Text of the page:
The CDC also provides guidance on how to stay safe if deciding to camp at the park, by doing things such as, camping and hiking only with people in your group, keeping at least six feet away from others while on the trails, or campground, packing hand sanitizer and hand soap in order to ensure your safety after touching public items. I myself would also recommend packing your own food, so you don’t have to stop at a restaurant, eliminating that face to face contact you would usually have when ordering food. 

Going on a camping trip 

When it comes down to camping, a lot of the Covid requirements have always been met, they just weren’t really requirements then. 

When camping you’ll be socially distanced as you’ll be sleeping in a cabin, RV/trailer or tent and unlike a hotel, you won’t have to walk down lobbies or narrow hallways in order to reach your room. It’s also a must to bring your own food when going camping and 9/10 there’s a grill to use on the campsite so you’ll pretty much be making your own food and not having to stop at restaurants in order to get food. However not all campsites have individual grills especially in areas where you tent, so if you’re able to I would suggest you bring your own grill. 

Also you’ll just be surrounded by your camping group unlike normal vacations such as cruises and resorts where you’re surrounded by others also on vacation. 

However there will be some instances where you’ll come in contact or nearby another camping group so the CDC recommends always staying six feet away from other camping groups and wearing masks indoors and where social distance is unattainable. They also don’t recommend sharing things with other groups such as condiments and lending them utensils. 

There’s also more precautions you have to take if you decide to use a trailer or renting out a cabin. When it comes to RV’s and trailers, even though you won’t have to stop at public places to get food or use the bathroom, there are still instances where you can put yourself at risk such as when you have to get gas and get supplies at other public places. When in these situations wear your mask and sanitize both before and after touching the supplies. Also, if you decide to rent an RV/trailer from, you’ll be borrowing someone else’s vehicle, so I would suggest you wipe everything down when getting and returning the vehicle.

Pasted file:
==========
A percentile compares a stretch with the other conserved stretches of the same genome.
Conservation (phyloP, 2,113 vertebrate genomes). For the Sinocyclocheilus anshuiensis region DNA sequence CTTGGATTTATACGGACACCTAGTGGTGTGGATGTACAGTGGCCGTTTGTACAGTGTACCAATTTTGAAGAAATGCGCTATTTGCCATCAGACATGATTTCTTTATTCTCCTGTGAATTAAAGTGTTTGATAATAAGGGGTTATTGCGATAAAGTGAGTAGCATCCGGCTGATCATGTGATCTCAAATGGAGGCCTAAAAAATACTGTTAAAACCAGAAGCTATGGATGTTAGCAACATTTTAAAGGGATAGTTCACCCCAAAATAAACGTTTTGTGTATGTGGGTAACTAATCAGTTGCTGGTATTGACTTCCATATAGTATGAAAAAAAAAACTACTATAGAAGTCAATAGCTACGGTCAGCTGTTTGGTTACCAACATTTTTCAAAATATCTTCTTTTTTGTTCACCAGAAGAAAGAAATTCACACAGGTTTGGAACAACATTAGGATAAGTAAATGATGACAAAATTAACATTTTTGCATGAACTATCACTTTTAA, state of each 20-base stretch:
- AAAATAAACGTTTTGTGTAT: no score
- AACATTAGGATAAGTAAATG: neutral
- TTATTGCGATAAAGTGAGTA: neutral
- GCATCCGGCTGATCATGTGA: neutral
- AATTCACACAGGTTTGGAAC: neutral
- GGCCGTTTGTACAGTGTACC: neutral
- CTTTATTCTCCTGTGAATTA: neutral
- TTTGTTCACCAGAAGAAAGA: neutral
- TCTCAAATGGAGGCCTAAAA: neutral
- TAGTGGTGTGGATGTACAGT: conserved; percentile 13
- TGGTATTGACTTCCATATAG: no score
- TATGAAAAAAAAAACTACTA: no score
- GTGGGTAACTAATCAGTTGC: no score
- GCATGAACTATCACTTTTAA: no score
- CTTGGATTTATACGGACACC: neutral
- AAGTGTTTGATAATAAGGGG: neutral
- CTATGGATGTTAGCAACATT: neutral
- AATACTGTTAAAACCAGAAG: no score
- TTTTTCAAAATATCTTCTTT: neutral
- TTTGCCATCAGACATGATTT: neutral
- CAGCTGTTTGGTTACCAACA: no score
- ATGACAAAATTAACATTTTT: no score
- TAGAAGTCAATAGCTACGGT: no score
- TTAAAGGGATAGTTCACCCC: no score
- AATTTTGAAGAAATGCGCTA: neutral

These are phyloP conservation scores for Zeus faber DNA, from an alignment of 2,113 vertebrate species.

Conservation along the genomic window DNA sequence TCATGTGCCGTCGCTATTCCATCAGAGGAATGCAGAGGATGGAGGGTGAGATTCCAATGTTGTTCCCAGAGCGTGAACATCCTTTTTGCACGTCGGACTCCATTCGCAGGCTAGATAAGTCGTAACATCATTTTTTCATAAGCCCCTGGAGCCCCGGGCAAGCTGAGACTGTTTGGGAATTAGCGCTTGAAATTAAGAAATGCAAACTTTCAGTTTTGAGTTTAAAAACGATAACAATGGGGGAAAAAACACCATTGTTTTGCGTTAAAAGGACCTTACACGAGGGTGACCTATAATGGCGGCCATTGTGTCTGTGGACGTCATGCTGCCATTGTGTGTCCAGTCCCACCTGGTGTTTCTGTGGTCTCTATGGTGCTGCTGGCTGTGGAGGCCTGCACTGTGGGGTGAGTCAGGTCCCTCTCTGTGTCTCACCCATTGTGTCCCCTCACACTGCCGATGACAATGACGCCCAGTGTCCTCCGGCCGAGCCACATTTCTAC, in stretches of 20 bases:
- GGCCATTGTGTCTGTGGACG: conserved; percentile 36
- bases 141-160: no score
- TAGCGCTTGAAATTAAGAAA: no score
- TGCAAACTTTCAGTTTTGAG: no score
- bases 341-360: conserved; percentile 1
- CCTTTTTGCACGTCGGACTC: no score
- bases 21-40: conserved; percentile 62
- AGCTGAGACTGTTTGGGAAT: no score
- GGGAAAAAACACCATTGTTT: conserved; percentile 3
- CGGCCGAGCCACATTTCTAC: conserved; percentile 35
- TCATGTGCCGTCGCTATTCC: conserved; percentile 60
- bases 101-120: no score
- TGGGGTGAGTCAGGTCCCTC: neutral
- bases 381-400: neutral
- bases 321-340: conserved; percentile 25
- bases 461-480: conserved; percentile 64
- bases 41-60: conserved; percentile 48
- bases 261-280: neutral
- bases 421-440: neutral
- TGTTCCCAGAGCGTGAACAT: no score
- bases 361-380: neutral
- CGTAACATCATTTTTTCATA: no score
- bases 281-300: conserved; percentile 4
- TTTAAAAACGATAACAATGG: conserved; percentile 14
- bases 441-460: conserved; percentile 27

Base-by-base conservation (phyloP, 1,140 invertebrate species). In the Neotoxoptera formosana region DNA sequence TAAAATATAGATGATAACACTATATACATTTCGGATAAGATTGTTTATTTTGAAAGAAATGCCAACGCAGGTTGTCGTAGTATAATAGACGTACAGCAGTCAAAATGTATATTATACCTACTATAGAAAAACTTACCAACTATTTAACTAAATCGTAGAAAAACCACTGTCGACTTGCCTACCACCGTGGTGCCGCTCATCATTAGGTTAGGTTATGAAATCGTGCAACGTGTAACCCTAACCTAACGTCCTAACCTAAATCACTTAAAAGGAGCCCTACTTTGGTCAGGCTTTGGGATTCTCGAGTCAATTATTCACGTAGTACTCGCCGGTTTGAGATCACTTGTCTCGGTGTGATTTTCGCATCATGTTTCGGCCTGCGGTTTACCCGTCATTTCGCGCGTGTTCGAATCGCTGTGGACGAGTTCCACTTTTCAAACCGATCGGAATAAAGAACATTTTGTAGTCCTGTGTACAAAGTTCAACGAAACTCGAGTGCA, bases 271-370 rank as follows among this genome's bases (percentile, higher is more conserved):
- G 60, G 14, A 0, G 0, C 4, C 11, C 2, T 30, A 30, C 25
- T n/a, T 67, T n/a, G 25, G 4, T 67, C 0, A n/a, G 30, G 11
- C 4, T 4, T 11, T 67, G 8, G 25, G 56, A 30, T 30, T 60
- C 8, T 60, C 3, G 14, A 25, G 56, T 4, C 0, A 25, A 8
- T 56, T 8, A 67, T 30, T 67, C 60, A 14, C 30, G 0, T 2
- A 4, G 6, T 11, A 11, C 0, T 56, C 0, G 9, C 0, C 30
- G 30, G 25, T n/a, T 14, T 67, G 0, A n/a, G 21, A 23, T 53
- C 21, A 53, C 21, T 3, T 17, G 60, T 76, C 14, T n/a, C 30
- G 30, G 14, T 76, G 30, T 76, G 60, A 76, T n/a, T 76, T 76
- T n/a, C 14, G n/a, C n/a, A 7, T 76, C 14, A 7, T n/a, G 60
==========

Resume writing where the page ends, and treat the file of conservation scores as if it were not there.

If you decide to rent a cabin, you should disinfect everything when entering and leaving your cabin to ensure the safety of yourself and the people staying there after you. 

Going up to the vacation home

Staying or renting out a vacation home comes with most of the safety benefits I’ve mentioned above such as staying socially distanced as you’ll mainly be with your group and not having to worry about food, shower, or sleep. However, you’ll still have to take safety precautions similar to that as if you were staying at a cabin, or hotel if renting out someone else’s vacation home. 

You can find a vacation home to rent on websites such as and You can set filters in place to find the perfect temporary home for you, so everyone in your group can enjoy spring break. I would also recommend checking their policies and cleanliness of the vacation home before booking so you can ensure the safety of you and your group.